This package provides a flexible way to add Role-based Permissions to Laravel 4

2.1.1 2015-10-20 18:56 UTC


Entrust is a succinct and flexible way to add Role-based Permissions to Laravel 4.

First and foremost I must give credit to the original developers of this package. Andrew Elkins (@andrewelkins) and Leroy Merlin (@zizaco) did excellent work on the fundamental design and functionality. My fork is intended to:

  • Remove extra components not really relevant to role & permission management (in particular, Ardent).
  • Add extra functionality I felt was useful and particularly suited to this package.
  • Make integrating the package more flexible and dynamic (eventually).

Were my changes ever to be integrated back into the Zizaco version of this plugin, I think that would be lovely. Either way though, I hope to demonstrate some genuinely helpful features and options.


Quick start

PS: Even though it's not needed, Entrust works very well with Confide in order to eliminate repetitive tasks involving the management of users: account creation, login, logout, confirmation by e-mail, password reset, etc.

Take a look at Confide.

Required setup

In the require key of composer.json file add the following:

"bbatsche/entrust": "~2.0"

Run the Composer update command:

composer update

In your config/app.php add 'Bbatsche\Entrust\EntrustServiceProvider' to the end of the $providers array:

'providers' => array(
    // ...

At the end of config/app.php add 'Entrust' => 'Bbatsche\Entrust\EntrustFacade' to the $aliases array:

'aliases' => array(
    'App'        => 'Illuminate\Support\Facades\App',
    'Artisan'    => 'Illuminate\Support\Facades\Artisan',
    // ...
    'Entrust'    => 'Bbatsche\Entrust\EntrustFacade',


Set the property values in the config/auth.php (typically, these values are configured correctly out of the box but it is worth double checking). These values will be used by Entrust to refer to the correct user table and model.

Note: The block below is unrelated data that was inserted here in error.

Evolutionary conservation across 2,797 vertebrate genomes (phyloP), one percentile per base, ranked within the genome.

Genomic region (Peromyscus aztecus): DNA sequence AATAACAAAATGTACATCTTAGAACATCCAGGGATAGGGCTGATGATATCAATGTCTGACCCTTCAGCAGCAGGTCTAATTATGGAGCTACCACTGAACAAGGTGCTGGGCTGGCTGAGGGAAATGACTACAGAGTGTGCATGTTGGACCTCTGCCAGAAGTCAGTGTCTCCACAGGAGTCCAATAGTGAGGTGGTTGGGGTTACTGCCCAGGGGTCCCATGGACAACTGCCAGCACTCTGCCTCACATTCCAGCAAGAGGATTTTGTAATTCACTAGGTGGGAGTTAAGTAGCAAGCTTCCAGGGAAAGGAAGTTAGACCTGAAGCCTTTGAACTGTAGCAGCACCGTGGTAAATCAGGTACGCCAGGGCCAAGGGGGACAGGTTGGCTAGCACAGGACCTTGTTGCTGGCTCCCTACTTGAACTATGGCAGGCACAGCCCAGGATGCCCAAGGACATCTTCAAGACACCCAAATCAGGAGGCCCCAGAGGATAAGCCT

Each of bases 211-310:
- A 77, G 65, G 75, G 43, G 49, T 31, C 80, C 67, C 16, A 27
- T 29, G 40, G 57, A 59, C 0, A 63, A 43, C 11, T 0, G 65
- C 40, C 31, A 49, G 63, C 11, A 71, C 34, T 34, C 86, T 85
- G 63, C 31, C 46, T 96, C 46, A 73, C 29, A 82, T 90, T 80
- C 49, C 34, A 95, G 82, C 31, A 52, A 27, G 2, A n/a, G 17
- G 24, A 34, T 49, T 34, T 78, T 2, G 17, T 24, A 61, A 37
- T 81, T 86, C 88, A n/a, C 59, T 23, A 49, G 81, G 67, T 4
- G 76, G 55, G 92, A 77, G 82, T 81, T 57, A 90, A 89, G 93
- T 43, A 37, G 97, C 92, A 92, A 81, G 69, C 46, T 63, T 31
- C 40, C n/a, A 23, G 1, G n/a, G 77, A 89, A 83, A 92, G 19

You can also publish the configuration for this package to further customize table names and model namespaces:

php artisan config:publish bbatsche/entrust

User relation to roles

Now generate the Entrust migration:

php artisan entrust:migration

It will generate the <timestamp>_entrust_setup_tables.php migration. You may now run it with the artisan migrate command:

php artisan migrate

After the migration, four new tables will be present:

  • roles — stores role records
  • permissions — stores permission records
  • role_user — stores many-to-many relations between roles and users
  • permission_role — stores many-to-many relations between roles and permissions



Create a Role model inside app/models/Role.php using the following example:


use Bbatsche\Entrust\Contracts\EntrustRoleInterface;
use Bbatsche\Entrust\Traits\EntrustRoleTrait;

class Role extends Eloquent implements EntrustRoleInterface
    use EntrustRoleTrait;

The Role model has three main attributes:

  • name — Unique name for the Role, used for looking up role information in the application layer. For example: "admin", "owner", "employee".
  • display_name — Human readable name for the Role. Not necessarily unique and optional. For example: "User Administrator", "Project Owner", "Widget Co. Employee".
  • description — A more detailed explanation of what the Role does. Also optional.

Both display_name and description are optional; their fields are nullable in the database.


Create a Permission model inside app/models/Permission.php using the following example:


use Bbatsche\Entrust\Contracts\EntrustPermissionInterface;
use Bbatsche\Entrust\Traits\EntrustPermissionTrait;

class Permission extends Eloquent implements EntrustPermissionInterface
    use EntrustPermissionTrait;

The Permission model has the same three attributes as the Role:

  • name — Unique name for the permission, used for looking up permission information in the application layer. For example: "create-post", "edit-user", "post-payment", "mailing-list-subscribe".
  • display_name — Human readable name for the permission. Not necessarily unique and optional. For example "Create Posts", "Edit Users", "Post Payments", "Subscribe to mailing list".
  • description — A more detailed explanation of the Permission.

In general, it may be helpful to think of the last two attributes in the form of a sentence: "The permission display_name allows a user to description."


Finally, add the same same traits & role pattern to your user model. For example:


use Bbatsche\Entrust\Contracts\EntrustUserInterface;
use Bbatsche\Entrust\Traits\EntrustUserTrait;

class User extends Eloquent implements EntrustUserInterface
    use EntrustUserTrait;


This will enable the relation with Role and add several methods to check for roles or permissions within your User model.

Don't forget to dump composer autoload

composer dump-autoload

And you are ready to go.

Non-Standard Table Names

Entrust is configured by default to follow Laravel's naming conventions for table names, so data for your Role model is stored in a table called roles. If you change these defaults in Entrust's configuration, you need to reflect these changes in your models as well. This can be done simply by adding a constructor like the following: